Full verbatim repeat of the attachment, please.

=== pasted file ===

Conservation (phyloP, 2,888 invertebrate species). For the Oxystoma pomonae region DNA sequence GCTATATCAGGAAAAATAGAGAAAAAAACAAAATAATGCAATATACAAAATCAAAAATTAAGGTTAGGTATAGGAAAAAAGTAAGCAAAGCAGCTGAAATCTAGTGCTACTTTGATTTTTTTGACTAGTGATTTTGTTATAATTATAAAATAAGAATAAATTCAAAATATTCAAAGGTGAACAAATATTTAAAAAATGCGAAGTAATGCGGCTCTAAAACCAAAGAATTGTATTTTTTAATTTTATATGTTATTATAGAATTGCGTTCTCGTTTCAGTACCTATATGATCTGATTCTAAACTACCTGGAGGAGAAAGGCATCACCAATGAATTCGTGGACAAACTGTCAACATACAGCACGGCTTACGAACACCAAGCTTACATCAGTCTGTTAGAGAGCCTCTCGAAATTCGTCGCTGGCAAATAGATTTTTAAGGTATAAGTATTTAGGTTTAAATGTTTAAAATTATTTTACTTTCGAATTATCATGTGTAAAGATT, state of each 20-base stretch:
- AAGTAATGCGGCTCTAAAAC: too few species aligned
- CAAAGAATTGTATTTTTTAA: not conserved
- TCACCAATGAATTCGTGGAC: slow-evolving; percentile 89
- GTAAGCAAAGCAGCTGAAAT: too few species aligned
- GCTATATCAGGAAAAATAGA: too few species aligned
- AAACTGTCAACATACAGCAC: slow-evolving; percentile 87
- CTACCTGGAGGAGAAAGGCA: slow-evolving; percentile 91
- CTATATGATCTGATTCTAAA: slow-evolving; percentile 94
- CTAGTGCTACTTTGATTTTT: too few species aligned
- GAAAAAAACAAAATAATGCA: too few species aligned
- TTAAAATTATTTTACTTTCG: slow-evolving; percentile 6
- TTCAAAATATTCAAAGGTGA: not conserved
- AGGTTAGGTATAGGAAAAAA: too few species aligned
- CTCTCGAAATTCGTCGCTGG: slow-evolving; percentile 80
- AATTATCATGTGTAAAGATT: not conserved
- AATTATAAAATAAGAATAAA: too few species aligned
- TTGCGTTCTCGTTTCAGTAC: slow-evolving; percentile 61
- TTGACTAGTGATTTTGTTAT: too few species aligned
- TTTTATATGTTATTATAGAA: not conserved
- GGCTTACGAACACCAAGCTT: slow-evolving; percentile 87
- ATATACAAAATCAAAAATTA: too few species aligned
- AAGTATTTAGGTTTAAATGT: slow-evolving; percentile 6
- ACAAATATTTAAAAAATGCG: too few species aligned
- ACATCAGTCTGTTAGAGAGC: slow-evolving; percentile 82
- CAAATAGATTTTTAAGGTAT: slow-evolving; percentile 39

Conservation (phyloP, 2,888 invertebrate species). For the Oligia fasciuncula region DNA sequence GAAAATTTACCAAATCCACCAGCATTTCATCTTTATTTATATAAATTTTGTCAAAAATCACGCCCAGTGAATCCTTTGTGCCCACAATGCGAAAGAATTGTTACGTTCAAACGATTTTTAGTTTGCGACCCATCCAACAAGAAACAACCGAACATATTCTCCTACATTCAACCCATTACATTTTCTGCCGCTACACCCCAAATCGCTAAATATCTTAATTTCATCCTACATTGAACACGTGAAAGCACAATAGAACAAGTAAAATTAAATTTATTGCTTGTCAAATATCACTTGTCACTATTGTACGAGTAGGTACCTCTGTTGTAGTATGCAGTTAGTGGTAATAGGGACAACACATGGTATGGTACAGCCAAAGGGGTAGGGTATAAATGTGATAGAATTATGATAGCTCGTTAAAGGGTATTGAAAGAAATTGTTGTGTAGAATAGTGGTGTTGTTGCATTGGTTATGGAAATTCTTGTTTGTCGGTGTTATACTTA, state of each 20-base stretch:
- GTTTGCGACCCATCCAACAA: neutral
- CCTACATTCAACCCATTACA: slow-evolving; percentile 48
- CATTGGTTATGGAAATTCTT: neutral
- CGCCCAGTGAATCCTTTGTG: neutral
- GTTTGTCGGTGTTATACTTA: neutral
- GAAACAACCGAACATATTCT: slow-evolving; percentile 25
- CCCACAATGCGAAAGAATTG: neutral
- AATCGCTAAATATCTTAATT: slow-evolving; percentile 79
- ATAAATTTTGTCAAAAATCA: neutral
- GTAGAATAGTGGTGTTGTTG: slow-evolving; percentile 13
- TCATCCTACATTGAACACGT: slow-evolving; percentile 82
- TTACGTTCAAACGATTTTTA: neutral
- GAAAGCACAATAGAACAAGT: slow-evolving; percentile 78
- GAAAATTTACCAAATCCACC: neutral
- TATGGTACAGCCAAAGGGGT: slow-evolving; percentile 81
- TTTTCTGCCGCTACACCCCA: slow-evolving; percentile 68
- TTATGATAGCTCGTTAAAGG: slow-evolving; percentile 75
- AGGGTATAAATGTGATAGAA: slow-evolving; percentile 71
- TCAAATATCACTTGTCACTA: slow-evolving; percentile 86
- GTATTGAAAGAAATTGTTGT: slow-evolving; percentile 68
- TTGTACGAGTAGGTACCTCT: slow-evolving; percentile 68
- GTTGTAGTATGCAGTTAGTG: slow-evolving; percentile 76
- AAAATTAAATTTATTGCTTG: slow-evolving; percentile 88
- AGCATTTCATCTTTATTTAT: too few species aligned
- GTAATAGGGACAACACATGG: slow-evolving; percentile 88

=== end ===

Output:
Conservation (phyloP, 2,888 invertebrate species). For the Oxystoma pomonae region DNA sequence GCTATATCAGGAAAAATAGAGAAAAAAACAAAATAATGCAATATACAAAATCAAAAATTAAGGTTAGGTATAGGAAAAAAGTAAGCAAAGCAGCTGAAATCTAGTGCTACTTTGATTTTTTTGACTAGTGATTTTGTTATAATTATAAAATAAGAATAAATTCAAAATATTCAAAGGTGAACAAATATTTAAAAAATGCGAAGTAATGCGGCTCTAAAACCAAAGAATTGTATTTTTTAATTTTATATGTTATTATAGAATTGCGTTCTCGTTTCAGTACCTATATGATCTGATTCTAAACTACCTGGAGGAGAAAGGCATCACCAATGAATTCGTGGACAAACTGTCAACATACAGCACGGCTTACGAACACCAAGCTTACATCAGTCTGTTAGAGAGCCTCTCGAAATTCGTCGCTGGCAAATAGATTTTTAAGGTATAAGTATTTAGGTTTAAATGTTTAAAATTATTTTACTTTCGAATTATCATGTGTAAAGATT, state of each 20-base stretch:
- AAGTAATGCGGCTCTAAAAC: too few species aligned
- CAAAGAATTGTATTTTTTAA: not conserved
- TCACCAATGAATTCGTGGAC: slow-evolving; percentile 89
- GTAAGCAAAGCAGCTGAAAT: too few species aligned
- GCTATATCAGGAAAAATAGA: too few species aligned
- AAACTGTCAACATACAGCAC: slow-evolving; percentile 87
- CTACCTGGAGGAGAAAGGCA: slow-evolving; percentile 91
- CTATATGATCTGATTCTAAA: slow-evolving; percentile 94
- CTAGTGCTACTTTGATTTTT: too few species aligned
- GAAAAAAACAAAATAATGCA: too few species aligned
- TTAAAATTATTTTACTTTCG: slow-evolving; percentile 6
- TTCAAAATATTCAAAGGTGA: not conserved
- AGGTTAGGTATAGGAAAAAA: too few species aligned
- CTCTCGAAATTCGTCGCTGG: slow-evolving; percentile 80
- AATTATCATGTGTAAAGATT: not conserved
- AATTATAAAATAAGAATAAA: too few species aligned
- TTGCGTTCTCGTTTCAGTAC: slow-evolving; percentile 61
- TTGACTAGTGATTTTGTTAT: too few species aligned
- TTTTATATGTTATTATAGAA: not conserved
- GGCTTACGAACACCAAGCTT: slow-evolving; percentile 87
- ATATACAAAATCAAAAATTA: too few species aligned
- AAGTATTTAGGTTTAAATGT: slow-evolving; percentile 6
- ACAAATATTTAAAAAATGCG: too few species aligned
- ACATCAGTCTGTTAGAGAGC: slow-evolving; percentile 82
- CAAATAGATTTTTAAGGTAT: slow-evolving; percentile 39

Conservation (phyloP, 2,888 invertebrate species). For the Oligia fasciuncula region DNA sequence GAAAATTTACCAAATCCACCAGCATTTCATCTTTATTTATATAAATTTTGTCAAAAATCACGCCCAGTGAATCCTTTGTGCCCACAATGCGAAAGAATTGTTACGTTCAAACGATTTTTAGTTTGCGACCCATCCAACAAGAAACAACCGAACATATTCTCCTACATTCAACCCATTACATTTTCTGCCGCTACACCCCAAATCGCTAAATATCTTAATTTCATCCTACATTGAACACGTGAAAGCACAATAGAACAAGTAAAATTAAATTTATTGCTTGTCAAATATCACTTGTCACTATTGTACGAGTAGGTACCTCTGTTGTAGTATGCAGTTAGTGGTAATAGGGACAACACATGGTATGGTACAGCCAAAGGGGTAGGGTATAAATGTGATAGAATTATGATAGCTCGTTAAAGGGTATTGAAAGAAATTGTTGTGTAGAATAGTGGTGTTGTTGCATTGGTTATGGAAATTCTTGTTTGTCGGTGTTATACTTA, state of each 20-base stretch:
- GTTTGCGACCCATCCAACAA: neutral
- CCTACATTCAACCCATTACA: slow-evolving; percentile 48
- CATTGGTTATGGAAATTCTT: neutral
- CGCCCAGTGAATCCTTTGTG: neutral
- GTTTGTCGGTGTTATACTTA: neutral
- GAAACAACCGAACATATTCT: slow-evolving; percentile 25
- CCCACAATGCGAAAGAATTG: neutral
- AATCGCTAAATATCTTAATT: slow-evolving; percentile 79
- ATAAATTTTGTCAAAAATCA: neutral
- GTAGAATAGTGGTGTTGTTG: slow-evolving; percentile 13
- TCATCCTACATTGAACACGT: slow-evolving; percentile 82
- TTACGTTCAAACGATTTTTA: neutral
- GAAAGCACAATAGAACAAGT: slow-evolving; percentile 78
- GAAAATTTACCAAATCCACC: neutral
- TATGGTACAGCCAAAGGGGT: slow-evolving; percentile 81
- TTTTCTGCCGCTACACCCCA: slow-evolving; percentile 68
- TTATGATAGCTCGTTAAAGG: slow-evolving; percentile 75
- AGGGTATAAATGTGATAGAA: slow-evolving; percentile 71
- TCAAATATCACTTGTCACTA: slow-evolving; percentile 86
- GTATTGAAAGAAATTGTTGT: slow-evolving; percentile 68
- TTGTACGAGTAGGTACCTCT: slow-evolving; percentile 68
- GTTGTAGTATGCAGTTAGTG: slow-evolving; percentile 76
- AAAATTAAATTTATTGCTTG: slow-evolving; percentile 88
- AGCATTTCATCTTTATTTAT: too few species aligned
- GTAATAGGGACAACACATGG: slow-evolving; percentile 88